That Borges is one of the key figures in 20th-century literature is beyond debate. The reasons behind this claim, however, are a matter of contention. In Latin America he is read as someone who reorganized the canon, questioned literary hierarchies, and redefined the role of marginal literatures. On the other hand, in the rest of the world, most readers (and dictionaries) tend to identify the adjective qBorgesianq with intricate metaphysical puzzles and labyrinthine speculations of universal reach, completely detached from particular traditions. One reading is context-saturated, while the other is context-deprived. Oddly enough, these qinstitutionalq and qtranscendentalq approaches have not been pitched against each other in a critical way. Borges, between History and Eternity brings these perspectives together by considering key aspects of Borges's work the reciprocal determinations of politics, philosophy and literature; the simultaneously confining and emancipating nature of language; and the incipient program for a literature of the Americas.... Borges quotes Berkeley profusely, and transcribes the relevant paragraph from the Principles of Human Knowledge. ... And in this essay, Borges writes, in a parenthetic sentence that very much resembles the one in the aOde Written in 1966a: ... Borgesa#39;s argument seems to unfold thus: if, according to Berkeley, things are only as long as they are perceived, the world ... in a word all those bodies which compose the mighty frame of the world, have not any subsistence without a mind, anbsp;...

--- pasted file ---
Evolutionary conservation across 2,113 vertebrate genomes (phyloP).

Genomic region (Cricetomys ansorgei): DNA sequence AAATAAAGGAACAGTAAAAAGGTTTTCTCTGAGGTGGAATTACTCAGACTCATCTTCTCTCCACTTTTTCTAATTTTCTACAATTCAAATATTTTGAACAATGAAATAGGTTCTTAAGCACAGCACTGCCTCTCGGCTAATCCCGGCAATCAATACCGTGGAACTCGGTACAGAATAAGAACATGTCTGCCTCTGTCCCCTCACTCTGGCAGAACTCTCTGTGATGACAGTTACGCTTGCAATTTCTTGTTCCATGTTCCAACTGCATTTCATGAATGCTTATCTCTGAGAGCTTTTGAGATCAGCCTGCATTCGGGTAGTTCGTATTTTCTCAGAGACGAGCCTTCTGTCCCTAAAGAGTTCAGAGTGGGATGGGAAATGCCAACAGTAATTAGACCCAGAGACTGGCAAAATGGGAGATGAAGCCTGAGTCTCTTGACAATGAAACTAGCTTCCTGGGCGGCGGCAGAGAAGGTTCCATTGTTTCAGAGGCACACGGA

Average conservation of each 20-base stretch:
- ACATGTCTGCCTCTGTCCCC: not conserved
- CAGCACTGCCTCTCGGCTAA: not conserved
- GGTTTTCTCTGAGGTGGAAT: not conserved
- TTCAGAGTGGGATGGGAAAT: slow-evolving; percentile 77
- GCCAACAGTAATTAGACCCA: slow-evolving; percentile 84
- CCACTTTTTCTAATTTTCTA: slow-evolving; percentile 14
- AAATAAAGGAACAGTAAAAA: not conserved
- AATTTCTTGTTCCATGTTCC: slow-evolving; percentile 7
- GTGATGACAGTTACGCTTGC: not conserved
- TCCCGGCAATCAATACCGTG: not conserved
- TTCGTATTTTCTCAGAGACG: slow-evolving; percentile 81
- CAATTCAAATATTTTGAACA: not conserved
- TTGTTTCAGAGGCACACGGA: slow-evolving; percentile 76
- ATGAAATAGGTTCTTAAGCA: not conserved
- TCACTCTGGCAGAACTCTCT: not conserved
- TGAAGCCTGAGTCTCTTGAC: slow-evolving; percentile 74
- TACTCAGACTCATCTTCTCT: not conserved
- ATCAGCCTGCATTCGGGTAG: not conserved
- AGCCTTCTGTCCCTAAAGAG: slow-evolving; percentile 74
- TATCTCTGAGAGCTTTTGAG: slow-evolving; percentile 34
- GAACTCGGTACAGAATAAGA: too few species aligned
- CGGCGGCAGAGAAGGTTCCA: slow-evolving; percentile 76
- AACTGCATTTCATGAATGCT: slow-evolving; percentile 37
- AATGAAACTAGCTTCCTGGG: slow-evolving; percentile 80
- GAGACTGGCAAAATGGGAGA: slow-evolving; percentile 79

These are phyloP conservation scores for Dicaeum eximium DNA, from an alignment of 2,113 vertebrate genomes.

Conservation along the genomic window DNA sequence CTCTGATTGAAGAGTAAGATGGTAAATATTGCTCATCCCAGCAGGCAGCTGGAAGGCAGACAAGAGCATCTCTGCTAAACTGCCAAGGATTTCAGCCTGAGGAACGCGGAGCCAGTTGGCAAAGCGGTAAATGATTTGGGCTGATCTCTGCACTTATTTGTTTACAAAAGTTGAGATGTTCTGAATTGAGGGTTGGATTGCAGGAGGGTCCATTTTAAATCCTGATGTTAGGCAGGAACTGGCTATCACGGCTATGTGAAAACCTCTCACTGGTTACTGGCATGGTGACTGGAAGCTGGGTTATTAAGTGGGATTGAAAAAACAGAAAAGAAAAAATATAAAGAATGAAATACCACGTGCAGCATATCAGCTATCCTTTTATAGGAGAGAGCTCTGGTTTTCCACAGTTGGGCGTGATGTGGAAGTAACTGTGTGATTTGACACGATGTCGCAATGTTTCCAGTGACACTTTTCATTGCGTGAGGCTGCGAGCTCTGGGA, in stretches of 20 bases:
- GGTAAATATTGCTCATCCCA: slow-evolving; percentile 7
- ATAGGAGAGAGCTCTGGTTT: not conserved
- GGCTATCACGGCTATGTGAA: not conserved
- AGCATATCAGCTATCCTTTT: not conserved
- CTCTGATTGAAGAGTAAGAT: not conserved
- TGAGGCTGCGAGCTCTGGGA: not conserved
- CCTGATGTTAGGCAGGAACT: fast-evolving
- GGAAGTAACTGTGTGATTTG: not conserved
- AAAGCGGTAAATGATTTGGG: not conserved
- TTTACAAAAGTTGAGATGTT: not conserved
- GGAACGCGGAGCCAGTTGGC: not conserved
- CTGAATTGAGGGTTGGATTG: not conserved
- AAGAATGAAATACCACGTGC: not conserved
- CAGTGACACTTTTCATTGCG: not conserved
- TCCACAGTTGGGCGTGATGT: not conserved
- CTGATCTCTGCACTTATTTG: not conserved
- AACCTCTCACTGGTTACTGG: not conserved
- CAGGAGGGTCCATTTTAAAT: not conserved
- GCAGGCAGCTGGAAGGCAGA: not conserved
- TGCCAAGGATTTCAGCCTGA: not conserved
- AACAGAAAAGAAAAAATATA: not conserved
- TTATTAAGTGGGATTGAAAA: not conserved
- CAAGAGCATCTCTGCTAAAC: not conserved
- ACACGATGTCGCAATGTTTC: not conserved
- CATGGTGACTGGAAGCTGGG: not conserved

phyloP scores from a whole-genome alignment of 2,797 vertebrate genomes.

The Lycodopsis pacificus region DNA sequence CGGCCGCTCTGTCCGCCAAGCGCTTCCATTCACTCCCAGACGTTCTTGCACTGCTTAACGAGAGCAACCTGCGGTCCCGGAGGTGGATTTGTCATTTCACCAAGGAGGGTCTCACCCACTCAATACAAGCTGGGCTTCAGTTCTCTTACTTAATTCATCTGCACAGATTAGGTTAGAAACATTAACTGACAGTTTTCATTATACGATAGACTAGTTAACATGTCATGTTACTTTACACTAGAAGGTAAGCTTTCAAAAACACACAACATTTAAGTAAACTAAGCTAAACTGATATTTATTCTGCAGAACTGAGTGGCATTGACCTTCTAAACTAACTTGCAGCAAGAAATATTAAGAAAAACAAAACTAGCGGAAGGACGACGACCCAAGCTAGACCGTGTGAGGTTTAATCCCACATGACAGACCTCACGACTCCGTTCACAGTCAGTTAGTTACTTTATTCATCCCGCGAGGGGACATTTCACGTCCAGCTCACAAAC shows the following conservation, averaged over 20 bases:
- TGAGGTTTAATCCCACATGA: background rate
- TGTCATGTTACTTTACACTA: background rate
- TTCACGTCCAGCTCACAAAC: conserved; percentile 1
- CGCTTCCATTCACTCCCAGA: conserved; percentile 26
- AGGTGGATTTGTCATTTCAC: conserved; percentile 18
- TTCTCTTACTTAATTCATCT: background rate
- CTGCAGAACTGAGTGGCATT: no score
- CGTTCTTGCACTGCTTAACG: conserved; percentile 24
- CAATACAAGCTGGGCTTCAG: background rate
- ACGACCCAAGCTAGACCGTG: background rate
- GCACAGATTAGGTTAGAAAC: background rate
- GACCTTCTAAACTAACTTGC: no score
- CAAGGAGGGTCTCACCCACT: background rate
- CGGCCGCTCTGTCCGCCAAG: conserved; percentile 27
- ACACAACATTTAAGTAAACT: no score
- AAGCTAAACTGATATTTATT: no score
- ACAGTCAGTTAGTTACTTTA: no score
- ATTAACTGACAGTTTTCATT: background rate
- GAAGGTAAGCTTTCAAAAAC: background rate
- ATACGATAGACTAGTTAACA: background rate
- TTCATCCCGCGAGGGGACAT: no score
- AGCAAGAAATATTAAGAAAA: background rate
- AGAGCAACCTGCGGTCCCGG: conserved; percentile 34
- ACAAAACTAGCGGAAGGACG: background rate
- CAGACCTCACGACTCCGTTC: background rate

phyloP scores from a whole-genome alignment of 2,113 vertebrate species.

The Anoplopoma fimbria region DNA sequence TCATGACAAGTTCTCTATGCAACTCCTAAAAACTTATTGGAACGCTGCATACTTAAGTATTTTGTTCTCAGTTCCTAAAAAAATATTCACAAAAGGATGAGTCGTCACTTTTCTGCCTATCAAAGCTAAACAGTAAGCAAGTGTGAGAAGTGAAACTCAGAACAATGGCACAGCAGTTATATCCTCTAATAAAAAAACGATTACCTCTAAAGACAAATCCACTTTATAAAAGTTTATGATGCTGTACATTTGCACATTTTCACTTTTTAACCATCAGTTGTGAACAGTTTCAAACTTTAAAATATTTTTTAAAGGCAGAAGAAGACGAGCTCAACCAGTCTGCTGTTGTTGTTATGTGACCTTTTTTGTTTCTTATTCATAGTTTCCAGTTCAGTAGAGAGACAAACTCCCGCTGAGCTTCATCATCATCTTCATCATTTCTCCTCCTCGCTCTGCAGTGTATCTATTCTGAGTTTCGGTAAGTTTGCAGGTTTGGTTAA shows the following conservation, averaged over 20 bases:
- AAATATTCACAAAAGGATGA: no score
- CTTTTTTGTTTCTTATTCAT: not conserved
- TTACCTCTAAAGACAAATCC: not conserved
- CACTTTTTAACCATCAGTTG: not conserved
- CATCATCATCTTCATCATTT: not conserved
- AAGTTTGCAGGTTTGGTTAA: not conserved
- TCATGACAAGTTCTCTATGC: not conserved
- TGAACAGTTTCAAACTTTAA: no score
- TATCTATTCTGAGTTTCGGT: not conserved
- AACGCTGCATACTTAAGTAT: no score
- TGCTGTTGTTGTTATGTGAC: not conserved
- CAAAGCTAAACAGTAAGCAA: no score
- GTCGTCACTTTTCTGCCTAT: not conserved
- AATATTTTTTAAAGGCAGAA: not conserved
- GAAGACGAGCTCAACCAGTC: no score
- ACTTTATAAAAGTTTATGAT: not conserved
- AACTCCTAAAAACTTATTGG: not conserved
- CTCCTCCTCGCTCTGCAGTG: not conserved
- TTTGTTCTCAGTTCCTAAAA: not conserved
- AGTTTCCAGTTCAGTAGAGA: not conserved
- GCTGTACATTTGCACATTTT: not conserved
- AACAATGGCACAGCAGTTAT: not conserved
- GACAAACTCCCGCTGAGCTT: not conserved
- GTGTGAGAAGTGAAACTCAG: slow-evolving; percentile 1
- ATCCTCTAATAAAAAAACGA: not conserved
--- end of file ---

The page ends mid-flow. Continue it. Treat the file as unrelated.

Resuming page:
|Title||:||Borges, between History and Eternity|
|Publisher||:||Bloomsbury Publishing USA - 2012-08-02|